Bundling Brampton’s “ticking time bomb” might be the way to prevent future pain
Bundling Brampton’s “ticking time bomb” might be the way to prevent future pain
Photos by Mansoor Tanweer

Bundling Brampton’s “ticking time bomb” might be the way to prevent future pain


Because we don’t see the bones beneath our skin, we never pay attention to the framework that supports our entire body. Until — something goes really wrong. A stress fracture, a crack, a twisted arm, and suddenly the white skeleton tears through. Shock ensues.

And like the bones, veins and nerves beneath our skin, a city has its own skeletal system. Roads that connect the important parts, pipes beneath that keep the good fluids flowing in and the bad out, utilities that keep everything humming. Systems that run unseen by residents.

For Brampton, the “body” is relatively healthy. The majority of its parts — the roads, the pipes, the buildings, the vehicles — are no more than 20 years old. Youthful, one might say.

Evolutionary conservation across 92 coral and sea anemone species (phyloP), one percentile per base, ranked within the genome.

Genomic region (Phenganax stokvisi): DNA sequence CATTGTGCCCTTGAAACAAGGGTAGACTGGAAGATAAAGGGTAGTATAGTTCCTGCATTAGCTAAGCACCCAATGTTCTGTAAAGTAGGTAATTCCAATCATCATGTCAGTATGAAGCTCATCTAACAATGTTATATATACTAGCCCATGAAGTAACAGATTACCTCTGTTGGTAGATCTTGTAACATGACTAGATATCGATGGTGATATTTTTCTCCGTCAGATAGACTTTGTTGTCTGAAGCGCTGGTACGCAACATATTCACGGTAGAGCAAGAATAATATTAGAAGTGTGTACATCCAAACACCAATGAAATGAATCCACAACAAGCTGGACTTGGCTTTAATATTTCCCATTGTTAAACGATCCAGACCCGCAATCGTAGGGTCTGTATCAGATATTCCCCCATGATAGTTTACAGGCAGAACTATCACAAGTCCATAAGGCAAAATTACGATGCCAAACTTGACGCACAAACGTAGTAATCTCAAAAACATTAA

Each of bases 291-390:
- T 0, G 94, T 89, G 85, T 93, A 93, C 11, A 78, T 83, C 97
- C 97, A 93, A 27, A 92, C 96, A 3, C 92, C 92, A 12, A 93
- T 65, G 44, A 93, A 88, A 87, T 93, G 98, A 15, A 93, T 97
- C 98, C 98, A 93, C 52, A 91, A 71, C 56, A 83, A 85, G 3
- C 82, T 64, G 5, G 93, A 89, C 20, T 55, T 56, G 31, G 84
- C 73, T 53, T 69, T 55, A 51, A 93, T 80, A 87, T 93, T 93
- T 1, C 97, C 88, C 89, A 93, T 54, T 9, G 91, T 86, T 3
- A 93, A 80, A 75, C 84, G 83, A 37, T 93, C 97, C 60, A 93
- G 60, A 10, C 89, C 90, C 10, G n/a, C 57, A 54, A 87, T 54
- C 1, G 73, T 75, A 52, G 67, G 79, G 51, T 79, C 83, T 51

However, as we all learn, youth is fleeting. A report that recently landed on the desks of councillors delivered that message with a resounding thud.

Brampton currently owns approximately $3.5 billion in assets, ranging from roads and sidewalks to city-owned buildings. Replacing all of these assets would cost $5.8 billion.

It’s an impressive collection of city-owned infrastructure. And its vital to the city’s growth, which is currently pushing up population numbers at a rate more than three times the national average. It will also require the City of Brampton to invest tens of millions of dollars in the years ahead to keep it all in working shape.

Councillor Paul Vicente says the city's infrastructure gap is a "ticking time bomb."